As in life so in death, Michael Jackson, the Prince of Pop, now King, changed tv schedules and millions all over the world watched the memorial tribute with a mixture of awe and sorrow. I wasn’t a fan – no doubt a generational thing – but this tribute and going-to-the-church at a showbiz arena (a small one) caught me and held me in a most poignant embrace, with lots of love and lots of spirituality and old-style religion, more than excess or extravaganza. His oldest son chewed gum and his daughter brought fame down to family basics – I just want to say that ever since I was born, daddy has been the best father you could ever imagine.
Out of the mouths of Babes. A choir sang We’re Going To See The King. A brother sang the Charlie Chaplin song, Smile, even though your heart is aching. Smile even though it’s breaking.
In a strange way for a tribute, the video montage showed images about his cosmetic surgery and aspects of his private life and Civil Rights activist, Al Sharpton, touched on his abuse allegations – There was nothing strange about your daddy, it was strange what your daddy had to deal with. Rest in peace Michael.
The sheer power of storytelling from the BBC Doctor Who Team brought Torchwood to a new level of gruesome entertainment as Captain Jack kissed his male buddy goodbye and over five nights, like a mini-series, did battle with aliens to save millions of the world’s children. Children Of Earth was sockaroony stuff, great dramatic editing, great action, great tension and a great cast with John Barrowman as Jack and you couldn’t but think that he has seriously upstaged the new Doctor Who with a whirlwind of an emotional performance. Compressing it into five nights racked up the tension and covered over the holes in the plot.
Strange in a way that C4 can do topical and meaningful programmes like their Revelations series when they looked at Muslim School, at one of over 140 Muslim faith schools in Britain. It followed two young subteens at Nottingham Islamia that mixed their national curriculum with Arabic and Islamic studies. Zara aged seven, was a third generation Muslim who was getting a Muslim education unlike her sisters or her mother. Then there was Aysha aged twelve whose mother married a Pakistani and wanted her brought up in the family faith.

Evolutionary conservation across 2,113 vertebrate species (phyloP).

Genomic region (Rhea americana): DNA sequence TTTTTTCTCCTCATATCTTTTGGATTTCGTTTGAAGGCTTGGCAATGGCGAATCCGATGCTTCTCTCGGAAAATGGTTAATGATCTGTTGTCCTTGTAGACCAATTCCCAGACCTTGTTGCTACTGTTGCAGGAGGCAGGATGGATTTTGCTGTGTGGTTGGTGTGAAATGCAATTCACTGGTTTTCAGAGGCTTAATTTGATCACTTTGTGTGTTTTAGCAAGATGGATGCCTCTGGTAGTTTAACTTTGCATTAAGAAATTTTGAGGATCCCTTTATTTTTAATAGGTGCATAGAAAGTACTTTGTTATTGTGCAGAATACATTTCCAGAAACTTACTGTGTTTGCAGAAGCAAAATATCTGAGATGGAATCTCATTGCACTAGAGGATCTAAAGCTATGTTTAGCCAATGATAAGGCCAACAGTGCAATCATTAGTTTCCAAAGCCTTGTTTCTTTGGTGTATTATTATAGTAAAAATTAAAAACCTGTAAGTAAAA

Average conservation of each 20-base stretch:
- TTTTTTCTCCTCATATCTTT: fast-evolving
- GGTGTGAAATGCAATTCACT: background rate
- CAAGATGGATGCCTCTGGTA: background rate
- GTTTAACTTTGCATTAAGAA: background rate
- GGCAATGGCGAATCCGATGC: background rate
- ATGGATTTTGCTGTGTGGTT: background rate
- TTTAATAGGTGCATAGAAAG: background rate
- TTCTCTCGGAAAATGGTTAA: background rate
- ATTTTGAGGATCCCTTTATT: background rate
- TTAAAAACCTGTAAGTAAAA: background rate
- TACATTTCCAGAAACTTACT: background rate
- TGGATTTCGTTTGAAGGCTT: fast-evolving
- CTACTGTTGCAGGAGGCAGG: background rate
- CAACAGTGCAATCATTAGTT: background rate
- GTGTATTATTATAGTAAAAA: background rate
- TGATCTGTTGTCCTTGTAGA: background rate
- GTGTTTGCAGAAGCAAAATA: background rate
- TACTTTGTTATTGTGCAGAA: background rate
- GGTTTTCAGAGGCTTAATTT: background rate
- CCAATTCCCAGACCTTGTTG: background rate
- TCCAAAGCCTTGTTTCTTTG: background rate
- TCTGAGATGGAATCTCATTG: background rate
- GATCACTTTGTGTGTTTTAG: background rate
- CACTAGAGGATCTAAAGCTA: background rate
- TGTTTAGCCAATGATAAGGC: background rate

While the programme offered no judgement or answers, it was a gentle look at multi-culturalism through early education and I did find it disquieting to hear a little girl speak about punishments and hellfire if the hijab wasn’t worn. It was a shock to find out that Aysha was a redhead who was bullied because of it in a state school. The gentle innocence of these two girls was a reassurance in a difficult world where religious opinions can be polarised so quickly.
You get all sorts of comedy ideas tested out during the dog days of rainy summers and the choice is a weird mixture of non-humour, psychotic madness, fart jokes, irritable bowel jokes and C4 have The Inbetweeners, about four school-going teenagers who would never have made it on Grange Hill with their crude sexual innuendo, rudeness and yet some very funny jokes like farts in a lap-dancing club. BBC have the cream of the crop on BBC4 with Jo Brand as a nurse in an under-funded sad geriatric home where a woman dies and cannot eat her birthday cake. Over half the opening show was taken up by excretement on a ward chair. Was it a stool, a faecal deposit or a research subject. Nobody dared use the S word . . . more’s the pity.
Then there’s Taking Flax on BBC2, using real life news people people in some African turmoil, where you can book a room on the shooting side or the bombs side. Plus a running farting irritable bowel joke and an exploding dog. That leaves you with BBC2 and Psychoville with those weirdos from Royston Vaisey, Shearsmith and Pemberton where Pemberton is light years from his hit in Benidorm. But when you get a laugh it is hilarious.
SYFY: Does a name matter? To NBC Universal it does, so they decided their acquired Sci-Fi channel needed a brand new image and so they decided to dumb it down to Syfy. They then discovered that Syfy in Poland is slang for syphilis. It is a wonder they didn’t want to change that to Sfilis. It used to be called Galloping Nobrot once!
Merlin: Freemantle, who make Merlin for BBC, have now sold the series to 52 other channels. Wizard or what?
X-Factor is now a multi-platform hit, with a website attracting 10 million hits, 80 million page impressions and 21 million video clips. It also did incredible business of mobile phone downloads, ringtones, wallpaper and a game. A digital dream.
Coronation Street is to shift from Wednesdays in an ITV shakeup, due to the extra soccer coming up next season on that channel. Corrie has gone out on Wednesdays for 50 years. Now there will be two Corrie episodes on Thursday with two hours of soaps from Emmerdale and Corrie from 23rd July.